• The Magnitsky Act at Five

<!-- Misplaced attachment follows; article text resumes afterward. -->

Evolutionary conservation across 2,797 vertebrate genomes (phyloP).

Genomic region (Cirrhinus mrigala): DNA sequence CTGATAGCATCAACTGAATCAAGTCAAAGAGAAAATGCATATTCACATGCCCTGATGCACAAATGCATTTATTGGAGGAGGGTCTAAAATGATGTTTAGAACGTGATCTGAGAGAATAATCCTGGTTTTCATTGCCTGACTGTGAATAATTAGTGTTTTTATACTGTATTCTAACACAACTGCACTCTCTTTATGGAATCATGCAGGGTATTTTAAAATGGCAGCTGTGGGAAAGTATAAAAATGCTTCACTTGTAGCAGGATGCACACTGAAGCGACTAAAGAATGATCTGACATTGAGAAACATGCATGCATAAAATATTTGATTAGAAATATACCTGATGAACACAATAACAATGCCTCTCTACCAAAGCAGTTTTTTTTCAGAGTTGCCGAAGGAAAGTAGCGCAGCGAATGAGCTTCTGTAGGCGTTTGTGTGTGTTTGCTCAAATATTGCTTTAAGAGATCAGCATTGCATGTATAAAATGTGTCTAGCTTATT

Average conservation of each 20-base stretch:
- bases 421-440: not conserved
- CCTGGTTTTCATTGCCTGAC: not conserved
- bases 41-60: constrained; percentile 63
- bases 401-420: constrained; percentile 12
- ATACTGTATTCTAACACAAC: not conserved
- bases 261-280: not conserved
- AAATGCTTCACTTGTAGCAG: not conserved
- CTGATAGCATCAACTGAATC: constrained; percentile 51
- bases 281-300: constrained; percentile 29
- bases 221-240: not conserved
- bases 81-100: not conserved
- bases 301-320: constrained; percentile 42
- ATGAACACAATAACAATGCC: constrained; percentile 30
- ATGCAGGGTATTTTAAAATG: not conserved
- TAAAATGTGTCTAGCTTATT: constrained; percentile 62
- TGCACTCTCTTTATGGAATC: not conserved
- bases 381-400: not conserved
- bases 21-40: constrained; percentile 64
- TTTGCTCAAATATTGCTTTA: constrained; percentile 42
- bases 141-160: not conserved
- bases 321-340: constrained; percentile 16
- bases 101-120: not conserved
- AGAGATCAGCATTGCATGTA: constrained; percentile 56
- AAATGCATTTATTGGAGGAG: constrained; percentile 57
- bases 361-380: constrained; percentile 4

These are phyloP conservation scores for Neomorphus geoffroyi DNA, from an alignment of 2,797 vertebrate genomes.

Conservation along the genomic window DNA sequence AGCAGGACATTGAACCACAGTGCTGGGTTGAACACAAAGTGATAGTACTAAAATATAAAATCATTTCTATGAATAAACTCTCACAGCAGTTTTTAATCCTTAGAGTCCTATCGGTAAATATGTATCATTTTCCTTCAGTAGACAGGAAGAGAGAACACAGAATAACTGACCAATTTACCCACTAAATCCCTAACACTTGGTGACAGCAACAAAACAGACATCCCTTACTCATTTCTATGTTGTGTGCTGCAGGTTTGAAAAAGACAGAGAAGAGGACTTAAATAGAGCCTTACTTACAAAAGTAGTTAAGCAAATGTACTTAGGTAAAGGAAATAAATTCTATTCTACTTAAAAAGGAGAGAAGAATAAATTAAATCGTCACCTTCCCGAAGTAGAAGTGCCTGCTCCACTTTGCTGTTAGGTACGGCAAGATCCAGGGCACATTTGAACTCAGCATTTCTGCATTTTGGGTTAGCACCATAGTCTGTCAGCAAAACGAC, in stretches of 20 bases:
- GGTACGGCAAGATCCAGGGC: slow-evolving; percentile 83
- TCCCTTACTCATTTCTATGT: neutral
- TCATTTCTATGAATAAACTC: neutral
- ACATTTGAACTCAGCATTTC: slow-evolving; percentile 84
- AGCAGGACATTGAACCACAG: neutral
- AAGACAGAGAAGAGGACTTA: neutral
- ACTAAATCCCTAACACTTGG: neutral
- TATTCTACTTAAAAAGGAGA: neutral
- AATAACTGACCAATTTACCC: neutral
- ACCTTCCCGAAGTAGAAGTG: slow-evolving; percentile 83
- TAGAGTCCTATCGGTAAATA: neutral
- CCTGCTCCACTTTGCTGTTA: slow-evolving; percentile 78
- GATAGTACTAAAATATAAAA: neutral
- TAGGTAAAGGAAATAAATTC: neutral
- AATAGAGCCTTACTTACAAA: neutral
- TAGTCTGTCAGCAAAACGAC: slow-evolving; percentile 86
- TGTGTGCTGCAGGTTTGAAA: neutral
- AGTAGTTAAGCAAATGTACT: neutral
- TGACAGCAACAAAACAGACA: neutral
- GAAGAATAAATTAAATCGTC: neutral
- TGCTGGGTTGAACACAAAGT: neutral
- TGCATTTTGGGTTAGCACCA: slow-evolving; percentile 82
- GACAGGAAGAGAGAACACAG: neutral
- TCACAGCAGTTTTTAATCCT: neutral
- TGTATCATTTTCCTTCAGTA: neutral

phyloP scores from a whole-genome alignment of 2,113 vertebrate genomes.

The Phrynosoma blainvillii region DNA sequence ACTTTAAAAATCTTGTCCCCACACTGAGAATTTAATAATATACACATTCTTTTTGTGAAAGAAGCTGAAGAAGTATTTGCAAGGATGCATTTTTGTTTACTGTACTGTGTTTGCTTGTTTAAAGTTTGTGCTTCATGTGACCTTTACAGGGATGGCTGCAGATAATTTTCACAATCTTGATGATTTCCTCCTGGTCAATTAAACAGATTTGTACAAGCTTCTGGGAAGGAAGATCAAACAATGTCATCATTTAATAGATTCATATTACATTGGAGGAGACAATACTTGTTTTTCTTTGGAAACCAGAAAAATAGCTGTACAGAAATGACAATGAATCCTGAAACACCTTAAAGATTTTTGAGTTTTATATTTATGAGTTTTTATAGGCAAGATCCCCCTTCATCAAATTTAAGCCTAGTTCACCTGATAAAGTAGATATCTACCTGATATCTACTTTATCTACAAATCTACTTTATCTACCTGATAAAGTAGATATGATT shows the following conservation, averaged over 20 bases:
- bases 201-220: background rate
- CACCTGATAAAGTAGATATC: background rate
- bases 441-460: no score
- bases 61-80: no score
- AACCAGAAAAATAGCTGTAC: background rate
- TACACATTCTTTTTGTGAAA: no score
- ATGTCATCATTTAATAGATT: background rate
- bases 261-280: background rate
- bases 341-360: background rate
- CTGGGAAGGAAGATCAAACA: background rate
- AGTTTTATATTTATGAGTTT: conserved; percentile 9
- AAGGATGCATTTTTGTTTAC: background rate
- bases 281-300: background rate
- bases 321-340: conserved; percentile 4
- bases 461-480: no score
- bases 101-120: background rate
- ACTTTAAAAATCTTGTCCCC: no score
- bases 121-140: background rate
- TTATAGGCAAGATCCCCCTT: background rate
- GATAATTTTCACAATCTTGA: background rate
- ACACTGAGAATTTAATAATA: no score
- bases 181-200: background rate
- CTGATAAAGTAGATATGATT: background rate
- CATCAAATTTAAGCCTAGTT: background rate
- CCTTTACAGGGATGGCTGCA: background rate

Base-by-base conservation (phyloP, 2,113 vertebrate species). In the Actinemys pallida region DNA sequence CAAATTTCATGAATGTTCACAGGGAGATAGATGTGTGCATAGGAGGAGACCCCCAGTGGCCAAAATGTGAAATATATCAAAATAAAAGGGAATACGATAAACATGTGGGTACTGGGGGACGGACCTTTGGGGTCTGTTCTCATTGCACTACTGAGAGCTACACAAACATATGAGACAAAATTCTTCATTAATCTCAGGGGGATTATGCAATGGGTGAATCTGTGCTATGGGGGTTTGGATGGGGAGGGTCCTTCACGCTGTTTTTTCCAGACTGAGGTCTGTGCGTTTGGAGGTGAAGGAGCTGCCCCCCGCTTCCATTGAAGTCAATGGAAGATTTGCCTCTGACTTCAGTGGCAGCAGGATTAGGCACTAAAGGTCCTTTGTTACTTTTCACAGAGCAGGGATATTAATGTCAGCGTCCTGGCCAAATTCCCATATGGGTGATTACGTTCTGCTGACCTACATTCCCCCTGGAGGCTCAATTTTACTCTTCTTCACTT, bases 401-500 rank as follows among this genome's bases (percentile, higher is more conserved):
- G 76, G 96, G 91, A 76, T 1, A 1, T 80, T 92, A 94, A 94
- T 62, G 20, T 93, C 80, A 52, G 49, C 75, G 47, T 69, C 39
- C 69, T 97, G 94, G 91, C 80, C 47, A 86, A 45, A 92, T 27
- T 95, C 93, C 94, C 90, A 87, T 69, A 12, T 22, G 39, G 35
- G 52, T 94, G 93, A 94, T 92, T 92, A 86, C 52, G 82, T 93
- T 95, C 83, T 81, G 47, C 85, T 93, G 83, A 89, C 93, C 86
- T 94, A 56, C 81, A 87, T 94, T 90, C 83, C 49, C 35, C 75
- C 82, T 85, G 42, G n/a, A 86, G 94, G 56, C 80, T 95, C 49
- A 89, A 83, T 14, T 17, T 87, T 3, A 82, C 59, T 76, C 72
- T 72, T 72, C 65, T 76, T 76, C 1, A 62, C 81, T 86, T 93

In 2009, Russian tax lawyer Sergei Magnitsky was brutally murdered in prison after uncovering the theft of $230 million by corrupt Russian officials. On December 14, 2012, the Sergei Magnitsky Rule of Law Accountability Act was signed into law in the United States, establishing punitive sanctions – including financial freezes and visa restrictions – for those complicit in Magnitsky’s murder and other human rights abuses in the Russian Federation.  For the past five years, the Magnitsky Act has served as a basis for fighting corruption in Russia and the Putin regime’s systematic violations of the human rights of Russian citizens. On the fifth anniversary of the Magnitsky Act, the Helsinki Commission examined the implementation of the legislation, the resistance of the Russian government to it, and the impact of sanctions on senior members of Putin’s inner circle. The Commissioners heard testimony from William Browder, CEO of Hermitage Capital Management, Garry Kasparov, Chair of the Human Rights Foundation, and the Hon. Irwin Cotler, PC, OC, Chair of the Raoul Wallenberg Centre for Human Rights. Sen. Roger Wicker (MS), Chairman of the Helsinki Commission, began by recognizing the retirement of Amb. David Killion, Chief of Staff of the Commission since 2014, and thanking Amb. Killion for his service. Before introducing the witnesses, Sen. Wicker condemned the corruption plaguing the Russian government, and quoted the murdered Russian opposition politician Boris Nemtsov, who called the Magnitsky Act “the most pro-Russian law passed in the United States.” Rep. Chris Smith (NJ-04), Co-Chairman of the Commission, criticized the Russian government’s response to the Magnitsky Act. He described the harm done to vulnerable Russian orphans by their government’s decision to ban American parents from adopting children from Russia. Mr. Smith also noted that he and many other Americans involved in the passage of the Magnitsky Act have since been denied visas to enter Russia. This response, he said, shows that the Magnitsky Act “struck right to the heart of the Kremlin’s elite.” Sen. Ben Cardin (MD), the Helsinki Commission’s ranking senator, praised the witnesses for their commitment to promoting human rights in Russia, and thanked the members of the Helsinki Commission and other members of Congress who played a role in the passage of the Magnitsky Act. Mr. Cardin also recognized the passage of Magnitsky legislation in Canada, Estonia, Lithuania, and the United Kingdom, and recalled the power of American leadership on human rights, noting that, “when we lead, we find that other countries follow.” William Browder, the first witness to testify, recalled the historic nature of the Magnitsky Act. “On the day it passed, I could never have predicted how far the Magnitsky Act would spread around the world,” he said. “Without exaggeration, it has become the most important piece of human rights legislation passed in this century.” He also called attention to the future of the Magnitsky movement, noting that the parliaments of Ukraine, South Africa, and Gibraltar are considering introducing similar legislation. In closing, Mr. Browder presented several suggestions to the Commission, including adding additional names to the list of sanctioned individuals, and encouraging other G7 countries to adopt Magnitsky legislation. Garry Kasparov reiterated that the targeted sanctions imposed by the Magnitsky Act only apply to corrupt officials, and not the Russian people. “Russian national interest and Putin’s interests are diametrically opposed in nearly every way,” he said. “This is why legislation that targets Putin and his mafia is pro-Russian, not anti-Russia.” Mr. Kasparov observed that the Kremlin’s reaction proved the worth of the Magnitsky Act, and that, “it is essential to increase the pressure, to continue with what works now that the right path has been confirmed.”  At the conclusion of his testimony, Kasparov observed that “Putin and his gang . . . aren’t jihadists or ideologues, they are billionaires. . . .  Follow the money, the real estate, the stock and reveal it, freeze it, so that one day it can be returned to the Russian people from whom it was looted.”  More succinctly in a follow-up question, he quipped, “Banks, not tanks.” Irwin Cotler gave an overview of the passage of the Canadian Magnitsky Act, and described the goals of the global Magnitsky movement. The aim of Magnitsky legislation is “to combat the persistent and pervasive culture of corruption, criminality, and impunity and the externalized aggression abroad, of which Putin’s Russia is a case study” and “to deter thereby other prospective violators,” he said. Passing such legislation also “tells human rights defenders, the Magnitskys of today, that they are not alone, that we stand in solidarity with them, that we will not relent in our pursuit of justice for them, and that we will undertake our international responsibilities in the pursuit of justice.”